Matthew Ellis

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Short prison sentences should stop being given to help prevent the spread of coronavirus, Staffordshire’s Police and Crime Commissioner has said.

Matthew Ellis joined fellow commissioners to call for changes to sentencing as the country battles the COVID-19 outbreak.

The commissioner, who led a review into crime in prisons in the West Midlands last year, said:

“There are practical reasons during the current pandemic to reduce pressure on our prison service by releasing low-risk, non-violent individuals serving short sentences.

“If that happens, we must also ensure that a robust study is in place to examine the outcomes for all individuals released. It will help inform the on-going debate as to the effectiveness, or not, of short term custody in prison. 

“Our study last year across the prison estate in the West Midlands suggested, far from reforming individuals, short stays in prison make it more likely individuals become entrenched in more serious criminality than they were actually imprisoned for in the first place.”

Matthew Ellis

The review saw the commissioner visit prisons throughout the region.

He said any changes could be used to influence future decisions on shorter jail stays handed out by the courts.

“If the current circumstances lead to a temporary halt in short prison sentences, I think it’s vital that we capture that data so it can be considered for potentially longer-term measures in the future.”

Ross

Founder of Lichfield Live and editor of the site.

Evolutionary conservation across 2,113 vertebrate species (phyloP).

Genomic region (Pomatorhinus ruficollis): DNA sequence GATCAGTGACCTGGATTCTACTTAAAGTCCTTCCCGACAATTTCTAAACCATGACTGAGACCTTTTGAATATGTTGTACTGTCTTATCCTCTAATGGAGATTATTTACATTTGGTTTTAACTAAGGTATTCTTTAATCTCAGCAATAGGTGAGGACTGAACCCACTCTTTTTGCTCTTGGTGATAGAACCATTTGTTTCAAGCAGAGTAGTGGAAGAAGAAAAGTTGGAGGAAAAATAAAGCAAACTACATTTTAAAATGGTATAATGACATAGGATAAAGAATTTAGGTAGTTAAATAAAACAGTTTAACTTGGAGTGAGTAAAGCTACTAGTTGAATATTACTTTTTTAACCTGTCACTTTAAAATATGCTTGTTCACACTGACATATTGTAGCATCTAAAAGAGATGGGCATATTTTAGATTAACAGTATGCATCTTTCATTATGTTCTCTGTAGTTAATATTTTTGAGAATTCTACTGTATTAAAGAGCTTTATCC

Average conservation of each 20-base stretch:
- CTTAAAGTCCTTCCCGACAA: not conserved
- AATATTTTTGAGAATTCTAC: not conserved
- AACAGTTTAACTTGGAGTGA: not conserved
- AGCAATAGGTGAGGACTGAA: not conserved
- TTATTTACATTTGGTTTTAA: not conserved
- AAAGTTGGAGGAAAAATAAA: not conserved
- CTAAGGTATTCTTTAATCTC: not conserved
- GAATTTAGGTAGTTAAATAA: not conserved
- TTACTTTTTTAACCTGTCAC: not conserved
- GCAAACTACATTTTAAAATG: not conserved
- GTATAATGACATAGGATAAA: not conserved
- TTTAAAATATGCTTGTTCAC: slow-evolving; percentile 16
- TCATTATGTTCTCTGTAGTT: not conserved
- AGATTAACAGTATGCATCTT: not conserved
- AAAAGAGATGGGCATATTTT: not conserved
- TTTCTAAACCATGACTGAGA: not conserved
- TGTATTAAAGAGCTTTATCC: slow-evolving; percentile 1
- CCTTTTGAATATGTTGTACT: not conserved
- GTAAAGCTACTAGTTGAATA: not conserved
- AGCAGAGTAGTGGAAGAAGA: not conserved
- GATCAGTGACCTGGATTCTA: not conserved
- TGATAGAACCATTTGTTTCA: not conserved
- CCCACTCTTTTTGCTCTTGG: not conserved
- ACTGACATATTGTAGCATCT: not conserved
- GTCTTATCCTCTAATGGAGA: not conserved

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3 Comments

  1. The Howard League for Penal Reform have been calling for less short term sentencing for decades – ironic that now it is felicitous, the Tories jump aboard.

    That said, yes, magistrates need to ensure that a custodial sentence is appropriate in the circumstances and give greater consideration to community punishments, like restricting people to their home address, should be a breeze right now.

  2. “…I think it’s vital that we capture that data so it can be considered for potentially longer-term measures in the future.”
    What is he saying here? When I read vague yet very ominous doublespeak I cannot help feeling unnerved by it. Basically he is freeing up real prison space. I predict that the house arrest that we are all being subjected and meekly adhering to will continue into the near future and woe betide anyone who speaks up about it, let alone tries to break it.

  3. With custody sentences or parole type punishments the cost to society is still substantial. There is rarely (or never) restitution for the victims.
    Of course the nature of crime is varied and there is already instruction to magistrates to treat cases on their merits. This alters in line with government policy and has, in the last decade, swayed from draconian sentences to very lenient ones.
    There is probably no good way of dealing with the ever expanding prison population. While I think short periods of incarceration probably disproportionately punishes some cases; especially those in employment and a settled background, I have far less sympathy for repeat offenders.
    Prisoners who are prepared to disclose full details of their crimes,and atone in an appropriate way, mostly deserve clemency. In truth the ‘little’ criminals are always the ones who get caught. The corporate ones rarely are.
    As for treating Coronavirus as an expedient for changing the law. That has to be wrong. It needs to be studied in the round and better reasoning reached for how those who transgress are better dealt with.

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